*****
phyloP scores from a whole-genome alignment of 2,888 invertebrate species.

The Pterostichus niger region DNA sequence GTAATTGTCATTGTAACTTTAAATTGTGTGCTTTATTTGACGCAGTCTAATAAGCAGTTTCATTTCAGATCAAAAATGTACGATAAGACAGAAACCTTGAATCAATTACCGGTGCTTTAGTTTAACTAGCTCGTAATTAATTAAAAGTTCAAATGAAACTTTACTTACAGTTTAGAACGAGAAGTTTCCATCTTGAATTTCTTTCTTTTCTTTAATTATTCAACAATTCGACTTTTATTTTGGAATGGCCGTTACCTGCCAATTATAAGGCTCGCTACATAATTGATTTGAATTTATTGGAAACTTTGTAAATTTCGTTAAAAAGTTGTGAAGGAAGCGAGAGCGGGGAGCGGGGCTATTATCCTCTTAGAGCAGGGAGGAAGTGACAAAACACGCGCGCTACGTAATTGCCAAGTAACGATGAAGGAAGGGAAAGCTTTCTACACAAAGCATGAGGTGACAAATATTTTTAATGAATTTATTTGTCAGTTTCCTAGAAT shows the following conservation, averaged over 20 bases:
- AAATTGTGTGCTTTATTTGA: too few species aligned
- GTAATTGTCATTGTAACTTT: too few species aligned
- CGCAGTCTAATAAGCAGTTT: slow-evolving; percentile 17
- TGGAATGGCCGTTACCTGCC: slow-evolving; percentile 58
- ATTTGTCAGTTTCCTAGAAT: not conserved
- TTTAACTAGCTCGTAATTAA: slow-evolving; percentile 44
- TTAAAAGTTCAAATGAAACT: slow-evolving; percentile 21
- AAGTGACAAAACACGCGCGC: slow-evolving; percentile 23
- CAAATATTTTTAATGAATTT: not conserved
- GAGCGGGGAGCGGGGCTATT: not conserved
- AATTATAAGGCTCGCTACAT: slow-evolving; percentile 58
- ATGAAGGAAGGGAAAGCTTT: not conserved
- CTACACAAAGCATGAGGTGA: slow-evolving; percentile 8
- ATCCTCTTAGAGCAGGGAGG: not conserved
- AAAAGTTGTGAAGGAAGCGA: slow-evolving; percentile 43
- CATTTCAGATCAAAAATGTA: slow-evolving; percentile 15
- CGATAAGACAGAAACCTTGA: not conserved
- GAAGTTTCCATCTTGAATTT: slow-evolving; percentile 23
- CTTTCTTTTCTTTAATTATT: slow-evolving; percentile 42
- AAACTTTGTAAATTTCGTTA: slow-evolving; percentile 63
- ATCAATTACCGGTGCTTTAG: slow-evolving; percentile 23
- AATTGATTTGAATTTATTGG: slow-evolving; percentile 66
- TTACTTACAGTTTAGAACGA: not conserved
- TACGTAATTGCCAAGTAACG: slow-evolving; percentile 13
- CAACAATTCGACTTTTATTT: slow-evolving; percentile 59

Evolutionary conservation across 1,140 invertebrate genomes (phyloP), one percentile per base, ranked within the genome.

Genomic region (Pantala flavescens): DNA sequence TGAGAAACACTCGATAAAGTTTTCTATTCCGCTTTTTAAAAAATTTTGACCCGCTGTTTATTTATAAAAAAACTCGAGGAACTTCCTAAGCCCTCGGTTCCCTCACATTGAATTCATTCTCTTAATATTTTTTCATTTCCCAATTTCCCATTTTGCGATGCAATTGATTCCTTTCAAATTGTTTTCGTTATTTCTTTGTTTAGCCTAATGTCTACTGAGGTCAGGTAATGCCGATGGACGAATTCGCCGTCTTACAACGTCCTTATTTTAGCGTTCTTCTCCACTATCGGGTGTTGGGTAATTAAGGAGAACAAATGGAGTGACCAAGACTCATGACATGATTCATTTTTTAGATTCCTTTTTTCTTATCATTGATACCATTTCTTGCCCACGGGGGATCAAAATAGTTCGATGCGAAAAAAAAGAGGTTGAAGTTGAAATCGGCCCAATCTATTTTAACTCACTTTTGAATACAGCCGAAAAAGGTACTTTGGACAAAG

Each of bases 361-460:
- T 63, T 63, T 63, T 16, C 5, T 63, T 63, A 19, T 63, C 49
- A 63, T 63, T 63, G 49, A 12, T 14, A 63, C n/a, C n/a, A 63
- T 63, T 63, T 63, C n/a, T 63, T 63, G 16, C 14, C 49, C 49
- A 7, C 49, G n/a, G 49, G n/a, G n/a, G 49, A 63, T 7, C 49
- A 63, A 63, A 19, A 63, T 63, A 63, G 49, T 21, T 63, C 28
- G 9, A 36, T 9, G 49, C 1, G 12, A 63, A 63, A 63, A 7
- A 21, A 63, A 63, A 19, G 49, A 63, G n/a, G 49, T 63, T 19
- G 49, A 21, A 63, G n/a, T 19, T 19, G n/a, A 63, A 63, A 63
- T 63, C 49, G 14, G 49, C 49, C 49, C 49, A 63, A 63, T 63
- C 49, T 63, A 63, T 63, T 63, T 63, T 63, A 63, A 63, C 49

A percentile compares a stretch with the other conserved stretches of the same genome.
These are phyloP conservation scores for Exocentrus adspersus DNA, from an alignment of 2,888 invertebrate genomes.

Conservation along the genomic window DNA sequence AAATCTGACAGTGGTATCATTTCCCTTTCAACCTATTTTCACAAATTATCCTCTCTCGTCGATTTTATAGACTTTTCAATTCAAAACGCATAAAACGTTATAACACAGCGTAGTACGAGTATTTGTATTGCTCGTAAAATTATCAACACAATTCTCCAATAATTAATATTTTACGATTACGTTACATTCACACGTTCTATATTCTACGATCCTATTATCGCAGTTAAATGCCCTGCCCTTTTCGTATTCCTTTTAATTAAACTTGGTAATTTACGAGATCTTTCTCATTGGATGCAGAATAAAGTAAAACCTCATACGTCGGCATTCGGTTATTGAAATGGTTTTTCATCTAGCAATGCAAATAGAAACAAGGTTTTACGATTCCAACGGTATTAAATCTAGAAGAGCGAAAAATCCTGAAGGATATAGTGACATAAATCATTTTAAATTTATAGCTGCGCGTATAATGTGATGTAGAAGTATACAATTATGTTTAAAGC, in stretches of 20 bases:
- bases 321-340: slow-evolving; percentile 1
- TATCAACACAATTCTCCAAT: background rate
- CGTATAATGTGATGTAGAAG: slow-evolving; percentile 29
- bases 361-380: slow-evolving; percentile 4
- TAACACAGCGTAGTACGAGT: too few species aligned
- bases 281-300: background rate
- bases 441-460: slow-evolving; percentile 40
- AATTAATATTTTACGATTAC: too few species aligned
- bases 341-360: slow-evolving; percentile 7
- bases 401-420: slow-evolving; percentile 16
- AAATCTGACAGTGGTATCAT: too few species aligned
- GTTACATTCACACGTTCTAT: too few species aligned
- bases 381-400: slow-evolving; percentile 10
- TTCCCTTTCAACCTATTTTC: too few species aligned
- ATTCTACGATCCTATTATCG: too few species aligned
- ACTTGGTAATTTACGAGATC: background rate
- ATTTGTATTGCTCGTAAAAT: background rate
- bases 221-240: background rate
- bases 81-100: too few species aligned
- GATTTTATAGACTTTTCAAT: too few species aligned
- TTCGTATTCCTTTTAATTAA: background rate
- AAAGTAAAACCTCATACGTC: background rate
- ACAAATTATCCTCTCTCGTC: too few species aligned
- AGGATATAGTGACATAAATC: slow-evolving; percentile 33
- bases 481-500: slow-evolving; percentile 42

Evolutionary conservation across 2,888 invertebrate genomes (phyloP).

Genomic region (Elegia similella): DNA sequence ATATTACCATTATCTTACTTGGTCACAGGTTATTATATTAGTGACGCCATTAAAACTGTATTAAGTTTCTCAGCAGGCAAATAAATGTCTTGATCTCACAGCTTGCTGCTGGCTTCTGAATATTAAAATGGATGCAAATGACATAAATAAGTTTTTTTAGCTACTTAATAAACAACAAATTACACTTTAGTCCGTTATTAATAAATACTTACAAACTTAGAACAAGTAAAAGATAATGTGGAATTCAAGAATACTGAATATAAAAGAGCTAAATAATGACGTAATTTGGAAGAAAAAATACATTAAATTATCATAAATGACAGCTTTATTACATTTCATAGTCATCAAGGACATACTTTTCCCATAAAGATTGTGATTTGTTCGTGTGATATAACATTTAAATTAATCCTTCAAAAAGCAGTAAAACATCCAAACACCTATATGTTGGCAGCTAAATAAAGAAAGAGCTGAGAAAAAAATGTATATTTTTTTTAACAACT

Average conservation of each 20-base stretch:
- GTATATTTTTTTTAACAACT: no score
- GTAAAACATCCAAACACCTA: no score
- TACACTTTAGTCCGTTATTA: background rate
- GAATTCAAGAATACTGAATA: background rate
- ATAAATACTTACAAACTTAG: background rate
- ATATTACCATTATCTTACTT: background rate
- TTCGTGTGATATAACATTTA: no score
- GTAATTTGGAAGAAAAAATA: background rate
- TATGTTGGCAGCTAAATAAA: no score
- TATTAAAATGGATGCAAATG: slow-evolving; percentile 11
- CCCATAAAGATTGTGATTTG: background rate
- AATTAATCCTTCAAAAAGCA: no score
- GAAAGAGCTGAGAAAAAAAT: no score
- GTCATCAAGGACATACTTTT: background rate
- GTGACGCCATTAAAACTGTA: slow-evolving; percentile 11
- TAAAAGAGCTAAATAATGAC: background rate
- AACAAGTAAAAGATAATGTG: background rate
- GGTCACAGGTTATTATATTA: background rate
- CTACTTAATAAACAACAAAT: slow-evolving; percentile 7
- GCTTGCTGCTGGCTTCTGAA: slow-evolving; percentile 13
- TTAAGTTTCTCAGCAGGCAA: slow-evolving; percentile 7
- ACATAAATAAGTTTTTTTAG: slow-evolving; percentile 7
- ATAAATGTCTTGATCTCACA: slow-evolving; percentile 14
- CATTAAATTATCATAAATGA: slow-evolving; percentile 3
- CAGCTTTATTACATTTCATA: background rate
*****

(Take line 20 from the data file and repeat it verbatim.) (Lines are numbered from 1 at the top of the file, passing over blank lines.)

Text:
- GAAGTTTCCATCTTGAATTT: slow-evolving; percentile 23